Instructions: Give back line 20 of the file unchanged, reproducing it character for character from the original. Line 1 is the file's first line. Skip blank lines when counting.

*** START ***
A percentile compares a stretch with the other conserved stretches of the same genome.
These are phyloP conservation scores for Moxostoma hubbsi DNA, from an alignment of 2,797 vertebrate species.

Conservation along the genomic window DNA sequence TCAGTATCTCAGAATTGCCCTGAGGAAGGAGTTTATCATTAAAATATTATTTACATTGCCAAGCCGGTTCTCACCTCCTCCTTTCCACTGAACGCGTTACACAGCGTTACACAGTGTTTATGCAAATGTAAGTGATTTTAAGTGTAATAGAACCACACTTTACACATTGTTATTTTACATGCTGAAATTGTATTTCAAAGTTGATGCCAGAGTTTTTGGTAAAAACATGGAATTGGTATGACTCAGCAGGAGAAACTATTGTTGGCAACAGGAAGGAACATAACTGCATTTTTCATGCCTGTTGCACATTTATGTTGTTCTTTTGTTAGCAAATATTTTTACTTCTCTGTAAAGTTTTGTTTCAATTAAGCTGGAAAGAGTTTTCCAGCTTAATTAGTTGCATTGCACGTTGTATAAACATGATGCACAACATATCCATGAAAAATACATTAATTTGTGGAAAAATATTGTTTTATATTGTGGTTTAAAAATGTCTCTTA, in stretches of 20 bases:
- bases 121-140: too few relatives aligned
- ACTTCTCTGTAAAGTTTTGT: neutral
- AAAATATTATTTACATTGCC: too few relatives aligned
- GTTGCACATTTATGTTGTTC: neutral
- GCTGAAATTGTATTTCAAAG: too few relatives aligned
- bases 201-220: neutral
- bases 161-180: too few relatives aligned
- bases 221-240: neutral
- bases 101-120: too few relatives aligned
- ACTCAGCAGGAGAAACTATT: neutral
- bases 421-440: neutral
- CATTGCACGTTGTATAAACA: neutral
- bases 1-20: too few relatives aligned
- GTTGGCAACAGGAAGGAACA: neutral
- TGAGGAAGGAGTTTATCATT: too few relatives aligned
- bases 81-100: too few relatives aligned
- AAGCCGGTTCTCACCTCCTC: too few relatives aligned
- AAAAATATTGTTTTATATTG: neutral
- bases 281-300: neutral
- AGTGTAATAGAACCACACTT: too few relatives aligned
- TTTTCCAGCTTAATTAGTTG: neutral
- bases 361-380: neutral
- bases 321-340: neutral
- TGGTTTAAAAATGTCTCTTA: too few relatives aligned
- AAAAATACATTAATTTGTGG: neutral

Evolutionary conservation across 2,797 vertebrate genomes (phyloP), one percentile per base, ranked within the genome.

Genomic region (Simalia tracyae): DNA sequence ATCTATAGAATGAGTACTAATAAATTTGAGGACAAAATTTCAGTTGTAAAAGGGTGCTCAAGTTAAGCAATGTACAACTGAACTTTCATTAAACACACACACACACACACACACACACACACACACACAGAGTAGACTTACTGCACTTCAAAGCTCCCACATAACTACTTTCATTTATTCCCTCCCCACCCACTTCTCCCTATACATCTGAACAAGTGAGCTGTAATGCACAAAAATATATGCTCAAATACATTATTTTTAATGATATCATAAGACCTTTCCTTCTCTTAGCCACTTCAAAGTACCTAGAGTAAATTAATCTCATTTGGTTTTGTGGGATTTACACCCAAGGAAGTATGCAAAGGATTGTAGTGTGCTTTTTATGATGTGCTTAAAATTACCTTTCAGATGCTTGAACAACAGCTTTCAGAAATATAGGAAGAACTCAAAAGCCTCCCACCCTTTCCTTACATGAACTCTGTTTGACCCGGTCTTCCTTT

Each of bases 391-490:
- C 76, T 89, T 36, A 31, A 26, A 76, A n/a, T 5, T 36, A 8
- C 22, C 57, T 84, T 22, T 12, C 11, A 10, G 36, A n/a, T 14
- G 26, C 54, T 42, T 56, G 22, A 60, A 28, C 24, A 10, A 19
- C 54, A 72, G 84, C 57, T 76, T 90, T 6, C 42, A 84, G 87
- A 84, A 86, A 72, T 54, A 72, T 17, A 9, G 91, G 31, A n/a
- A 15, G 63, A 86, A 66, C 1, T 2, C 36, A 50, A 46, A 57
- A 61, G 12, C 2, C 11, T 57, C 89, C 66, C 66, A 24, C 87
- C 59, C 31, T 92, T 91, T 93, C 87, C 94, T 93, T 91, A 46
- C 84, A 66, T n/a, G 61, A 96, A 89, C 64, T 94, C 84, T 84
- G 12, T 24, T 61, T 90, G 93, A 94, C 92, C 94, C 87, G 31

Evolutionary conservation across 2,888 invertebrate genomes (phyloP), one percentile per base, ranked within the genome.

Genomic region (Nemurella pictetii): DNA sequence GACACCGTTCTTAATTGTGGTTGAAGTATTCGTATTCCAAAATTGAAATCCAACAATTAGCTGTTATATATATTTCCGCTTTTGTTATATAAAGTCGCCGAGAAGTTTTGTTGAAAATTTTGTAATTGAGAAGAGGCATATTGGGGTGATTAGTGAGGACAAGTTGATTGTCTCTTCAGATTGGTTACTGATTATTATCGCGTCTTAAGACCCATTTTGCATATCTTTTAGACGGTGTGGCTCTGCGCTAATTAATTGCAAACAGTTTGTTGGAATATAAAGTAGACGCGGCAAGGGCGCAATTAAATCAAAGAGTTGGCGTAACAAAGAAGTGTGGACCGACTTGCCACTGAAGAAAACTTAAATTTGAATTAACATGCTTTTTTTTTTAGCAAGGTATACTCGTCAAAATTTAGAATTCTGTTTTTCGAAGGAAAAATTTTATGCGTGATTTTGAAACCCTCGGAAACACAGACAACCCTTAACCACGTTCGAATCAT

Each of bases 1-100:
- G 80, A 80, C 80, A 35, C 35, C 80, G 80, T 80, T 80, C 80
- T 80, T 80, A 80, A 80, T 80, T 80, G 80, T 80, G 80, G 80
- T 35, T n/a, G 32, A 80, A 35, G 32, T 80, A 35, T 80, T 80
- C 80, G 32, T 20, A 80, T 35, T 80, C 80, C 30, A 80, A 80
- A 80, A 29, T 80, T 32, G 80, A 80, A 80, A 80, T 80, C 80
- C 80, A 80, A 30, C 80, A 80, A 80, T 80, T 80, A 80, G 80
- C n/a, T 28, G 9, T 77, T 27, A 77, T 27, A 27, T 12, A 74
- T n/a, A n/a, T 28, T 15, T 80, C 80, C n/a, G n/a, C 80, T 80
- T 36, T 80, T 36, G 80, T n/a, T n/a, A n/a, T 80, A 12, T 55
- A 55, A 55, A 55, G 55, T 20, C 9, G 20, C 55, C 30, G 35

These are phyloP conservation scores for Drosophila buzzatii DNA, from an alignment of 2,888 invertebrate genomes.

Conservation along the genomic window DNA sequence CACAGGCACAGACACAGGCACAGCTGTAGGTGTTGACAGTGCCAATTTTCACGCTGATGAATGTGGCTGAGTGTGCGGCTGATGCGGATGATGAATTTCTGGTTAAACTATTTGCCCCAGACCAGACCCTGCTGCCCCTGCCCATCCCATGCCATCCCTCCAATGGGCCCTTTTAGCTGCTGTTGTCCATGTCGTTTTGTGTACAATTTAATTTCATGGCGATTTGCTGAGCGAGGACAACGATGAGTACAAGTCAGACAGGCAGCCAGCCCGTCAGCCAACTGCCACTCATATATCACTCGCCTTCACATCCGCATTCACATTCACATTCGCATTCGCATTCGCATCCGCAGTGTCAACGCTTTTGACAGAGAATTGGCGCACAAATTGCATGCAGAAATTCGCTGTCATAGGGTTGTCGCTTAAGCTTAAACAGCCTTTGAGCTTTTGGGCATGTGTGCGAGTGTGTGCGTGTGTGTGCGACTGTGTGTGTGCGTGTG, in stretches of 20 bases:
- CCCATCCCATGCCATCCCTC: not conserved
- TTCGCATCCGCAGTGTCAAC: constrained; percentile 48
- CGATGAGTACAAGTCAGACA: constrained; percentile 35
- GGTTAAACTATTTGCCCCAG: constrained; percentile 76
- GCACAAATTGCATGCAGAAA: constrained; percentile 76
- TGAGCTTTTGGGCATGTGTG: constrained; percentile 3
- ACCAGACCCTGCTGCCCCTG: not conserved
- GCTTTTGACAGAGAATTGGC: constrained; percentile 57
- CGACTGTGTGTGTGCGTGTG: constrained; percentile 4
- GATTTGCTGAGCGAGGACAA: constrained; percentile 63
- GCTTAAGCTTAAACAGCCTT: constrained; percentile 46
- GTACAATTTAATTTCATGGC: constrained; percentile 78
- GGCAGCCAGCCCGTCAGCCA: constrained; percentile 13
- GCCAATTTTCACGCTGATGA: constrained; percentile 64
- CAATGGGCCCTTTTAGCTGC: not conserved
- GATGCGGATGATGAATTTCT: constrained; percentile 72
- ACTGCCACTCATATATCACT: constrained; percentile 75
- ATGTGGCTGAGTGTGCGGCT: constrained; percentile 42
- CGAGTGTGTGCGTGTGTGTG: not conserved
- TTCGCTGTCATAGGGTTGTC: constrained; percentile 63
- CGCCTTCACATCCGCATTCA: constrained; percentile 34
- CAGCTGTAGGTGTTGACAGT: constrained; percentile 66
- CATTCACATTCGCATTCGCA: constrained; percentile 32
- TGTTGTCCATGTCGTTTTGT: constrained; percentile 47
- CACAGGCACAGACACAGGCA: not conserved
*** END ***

- AAGCCGGTTCTCACCTCCTC: too few relatives aligned